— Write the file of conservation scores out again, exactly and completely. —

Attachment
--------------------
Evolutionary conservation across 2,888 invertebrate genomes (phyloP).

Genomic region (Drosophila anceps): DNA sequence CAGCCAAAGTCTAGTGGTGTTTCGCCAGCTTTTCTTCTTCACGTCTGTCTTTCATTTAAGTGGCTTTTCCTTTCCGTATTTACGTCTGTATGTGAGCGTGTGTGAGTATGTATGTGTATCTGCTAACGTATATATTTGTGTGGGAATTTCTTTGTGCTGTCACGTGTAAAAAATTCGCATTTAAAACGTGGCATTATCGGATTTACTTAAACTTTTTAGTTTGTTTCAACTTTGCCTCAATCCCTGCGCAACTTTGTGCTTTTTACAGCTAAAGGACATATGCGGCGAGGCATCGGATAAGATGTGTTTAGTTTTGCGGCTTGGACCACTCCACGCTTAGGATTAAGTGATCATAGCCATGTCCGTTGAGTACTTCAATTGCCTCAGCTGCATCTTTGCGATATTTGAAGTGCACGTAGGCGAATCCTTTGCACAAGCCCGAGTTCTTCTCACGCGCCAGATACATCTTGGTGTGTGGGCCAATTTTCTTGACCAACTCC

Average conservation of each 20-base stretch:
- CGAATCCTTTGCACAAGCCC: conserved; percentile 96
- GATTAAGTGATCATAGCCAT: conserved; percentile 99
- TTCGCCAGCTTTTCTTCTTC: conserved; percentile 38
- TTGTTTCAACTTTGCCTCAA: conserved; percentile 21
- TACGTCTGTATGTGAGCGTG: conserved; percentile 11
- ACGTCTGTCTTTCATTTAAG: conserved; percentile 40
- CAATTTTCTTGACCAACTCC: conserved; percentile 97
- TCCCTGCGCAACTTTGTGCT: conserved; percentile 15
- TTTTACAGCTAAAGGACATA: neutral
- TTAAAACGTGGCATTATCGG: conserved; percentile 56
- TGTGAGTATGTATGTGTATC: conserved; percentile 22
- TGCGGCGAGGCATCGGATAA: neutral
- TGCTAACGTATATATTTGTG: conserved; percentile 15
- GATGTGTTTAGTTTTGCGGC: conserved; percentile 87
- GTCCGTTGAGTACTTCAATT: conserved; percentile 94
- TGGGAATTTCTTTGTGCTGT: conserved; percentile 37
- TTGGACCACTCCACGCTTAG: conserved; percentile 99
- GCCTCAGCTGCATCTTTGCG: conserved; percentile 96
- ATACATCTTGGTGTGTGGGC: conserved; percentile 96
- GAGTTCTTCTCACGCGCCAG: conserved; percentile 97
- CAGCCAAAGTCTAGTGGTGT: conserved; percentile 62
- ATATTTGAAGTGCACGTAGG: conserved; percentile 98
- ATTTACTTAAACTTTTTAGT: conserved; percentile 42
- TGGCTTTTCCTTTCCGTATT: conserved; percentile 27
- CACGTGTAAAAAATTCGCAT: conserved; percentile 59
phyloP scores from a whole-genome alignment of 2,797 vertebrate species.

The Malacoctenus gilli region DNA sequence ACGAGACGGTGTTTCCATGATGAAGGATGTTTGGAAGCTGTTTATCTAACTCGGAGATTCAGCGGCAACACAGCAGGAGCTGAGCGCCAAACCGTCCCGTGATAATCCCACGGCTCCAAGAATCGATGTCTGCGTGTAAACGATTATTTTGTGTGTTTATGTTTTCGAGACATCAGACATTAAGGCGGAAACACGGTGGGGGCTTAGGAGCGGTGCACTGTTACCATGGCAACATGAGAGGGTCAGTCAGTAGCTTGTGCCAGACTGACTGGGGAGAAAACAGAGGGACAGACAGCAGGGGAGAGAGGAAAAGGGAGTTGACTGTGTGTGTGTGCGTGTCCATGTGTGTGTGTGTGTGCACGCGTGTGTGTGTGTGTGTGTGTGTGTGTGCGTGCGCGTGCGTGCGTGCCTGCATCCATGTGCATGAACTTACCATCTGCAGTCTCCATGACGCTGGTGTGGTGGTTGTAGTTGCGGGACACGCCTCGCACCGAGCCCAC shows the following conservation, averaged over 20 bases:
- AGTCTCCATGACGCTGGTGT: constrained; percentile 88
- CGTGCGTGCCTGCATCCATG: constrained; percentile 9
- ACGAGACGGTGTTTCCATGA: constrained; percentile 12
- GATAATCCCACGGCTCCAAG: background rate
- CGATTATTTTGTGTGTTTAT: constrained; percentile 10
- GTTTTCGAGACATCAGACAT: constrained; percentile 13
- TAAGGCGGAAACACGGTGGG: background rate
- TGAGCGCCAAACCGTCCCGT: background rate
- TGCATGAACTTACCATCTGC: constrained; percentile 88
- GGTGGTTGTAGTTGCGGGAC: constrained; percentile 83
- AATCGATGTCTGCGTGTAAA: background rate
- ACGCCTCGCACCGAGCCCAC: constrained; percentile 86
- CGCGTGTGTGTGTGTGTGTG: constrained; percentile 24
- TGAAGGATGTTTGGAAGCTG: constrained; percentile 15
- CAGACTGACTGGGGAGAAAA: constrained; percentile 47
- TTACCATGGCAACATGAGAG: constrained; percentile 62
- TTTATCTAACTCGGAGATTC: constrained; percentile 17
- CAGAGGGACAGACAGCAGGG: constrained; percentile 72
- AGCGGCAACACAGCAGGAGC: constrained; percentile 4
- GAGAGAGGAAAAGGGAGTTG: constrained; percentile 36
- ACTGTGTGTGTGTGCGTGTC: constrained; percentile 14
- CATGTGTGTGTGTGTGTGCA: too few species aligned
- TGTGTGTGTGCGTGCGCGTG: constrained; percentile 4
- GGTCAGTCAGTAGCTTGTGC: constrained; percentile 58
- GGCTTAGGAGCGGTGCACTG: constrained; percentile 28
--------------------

Evolutionary conservation across 2,888 invertebrate genomes (phyloP).

Genomic region (Drosophila anceps): DNA sequence CAGCCAAAGTCTAGTGGTGTTTCGCCAGCTTTTCTTCTTCACGTCTGTCTTTCATTTAAGTGGCTTTTCCTTTCCGTATTTACGTCTGTATGTGAGCGTGTGTGAGTATGTATGTGTATCTGCTAACGTATATATTTGTGTGGGAATTTCTTTGTGCTGTCACGTGTAAAAAATTCGCATTTAAAACGTGGCATTATCGGATTTACTTAAACTTTTTAGTTTGTTTCAACTTTGCCTCAATCCCTGCGCAACTTTGTGCTTTTTACAGCTAAAGGACATATGCGGCGAGGCATCGGATAAGATGTGTTTAGTTTTGCGGCTTGGACCACTCCACGCTTAGGATTAAGTGATCATAGCCATGTCCGTTGAGTACTTCAATTGCCTCAGCTGCATCTTTGCGATATTTGAAGTGCACGTAGGCGAATCCTTTGCACAAGCCCGAGTTCTTCTCACGCGCCAGATACATCTTGGTGTGTGGGCCAATTTTCTTGACCAACTCC

Average conservation of each 20-base stretch:
- CGAATCCTTTGCACAAGCCC: conserved; percentile 96
- GATTAAGTGATCATAGCCAT: conserved; percentile 99
- TTCGCCAGCTTTTCTTCTTC: conserved; percentile 38
- TTGTTTCAACTTTGCCTCAA: conserved; percentile 21
- TACGTCTGTATGTGAGCGTG: conserved; percentile 11
- ACGTCTGTCTTTCATTTAAG: conserved; percentile 40
- CAATTTTCTTGACCAACTCC: conserved; percentile 97
- TCCCTGCGCAACTTTGTGCT: conserved; percentile 15
- TTTTACAGCTAAAGGACATA: neutral
- TTAAAACGTGGCATTATCGG: conserved; percentile 56
- TGTGAGTATGTATGTGTATC: conserved; percentile 22
- TGCGGCGAGGCATCGGATAA: neutral
- TGCTAACGTATATATTTGTG: conserved; percentile 15
- GATGTGTTTAGTTTTGCGGC: conserved; percentile 87
- GTCCGTTGAGTACTTCAATT: conserved; percentile 94
- TGGGAATTTCTTTGTGCTGT: conserved; percentile 37
- TTGGACCACTCCACGCTTAG: conserved; percentile 99
- GCCTCAGCTGCATCTTTGCG: conserved; percentile 96
- ATACATCTTGGTGTGTGGGC: conserved; percentile 96
- GAGTTCTTCTCACGCGCCAG: conserved; percentile 97
- CAGCCAAAGTCTAGTGGTGT: conserved; percentile 62
- ATATTTGAAGTGCACGTAGG: conserved; percentile 98
- ATTTACTTAAACTTTTTAGT: conserved; percentile 42
- TGGCTTTTCCTTTCCGTATT: conserved; percentile 27
- CACGTGTAAAAAATTCGCAT: conserved; percentile 59
phyloP scores from a whole-genome alignment of 2,797 vertebrate species.

The Malacoctenus gilli region DNA sequence ACGAGACGGTGTTTCCATGATGAAGGATGTTTGGAAGCTGTTTATCTAACTCGGAGATTCAGCGGCAACACAGCAGGAGCTGAGCGCCAAACCGTCCCGTGATAATCCCACGGCTCCAAGAATCGATGTCTGCGTGTAAACGATTATTTTGTGTGTTTATGTTTTCGAGACATCAGACATTAAGGCGGAAACACGGTGGGGGCTTAGGAGCGGTGCACTGTTACCATGGCAACATGAGAGGGTCAGTCAGTAGCTTGTGCCAGACTGACTGGGGAGAAAACAGAGGGACAGACAGCAGGGGAGAGAGGAAAAGGGAGTTGACTGTGTGTGTGTGCGTGTCCATGTGTGTGTGTGTGTGCACGCGTGTGTGTGTGTGTGTGTGTGTGTGTGCGTGCGCGTGCGTGCGTGCCTGCATCCATGTGCATGAACTTACCATCTGCAGTCTCCATGACGCTGGTGTGGTGGTTGTAGTTGCGGGACACGCCTCGCACCGAGCCCAC shows the following conservation, averaged over 20 bases:
- AGTCTCCATGACGCTGGTGT: constrained; percentile 88
- CGTGCGTGCCTGCATCCATG: constrained; percentile 9
- ACGAGACGGTGTTTCCATGA: constrained; percentile 12
- GATAATCCCACGGCTCCAAG: background rate
- CGATTATTTTGTGTGTTTAT: constrained; percentile 10
- GTTTTCGAGACATCAGACAT: constrained; percentile 13
- TAAGGCGGAAACACGGTGGG: background rate
- TGAGCGCCAAACCGTCCCGT: background rate
- TGCATGAACTTACCATCTGC: constrained; percentile 88
- GGTGGTTGTAGTTGCGGGAC: constrained; percentile 83
- AATCGATGTCTGCGTGTAAA: background rate
- ACGCCTCGCACCGAGCCCAC: constrained; percentile 86
- CGCGTGTGTGTGTGTGTGTG: constrained; percentile 24
- TGAAGGATGTTTGGAAGCTG: constrained; percentile 15
- CAGACTGACTGGGGAGAAAA: constrained; percentile 47
- TTACCATGGCAACATGAGAG: constrained; percentile 62
- TTTATCTAACTCGGAGATTC: constrained; percentile 17
- CAGAGGGACAGACAGCAGGG: constrained; percentile 72
- AGCGGCAACACAGCAGGAGC: constrained; percentile 4
- GAGAGAGGAAAAGGGAGTTG: constrained; percentile 36
- ACTGTGTGTGTGTGCGTGTC: constrained; percentile 14
- CATGTGTGTGTGTGTGTGCA: too few species aligned
- TGTGTGTGTGCGTGCGCGTG: constrained; percentile 4
- GGTCAGTCAGTAGCTTGTGC: constrained; percentile 58
- GGCTTAGGAGCGGTGCACTG: constrained; percentile 28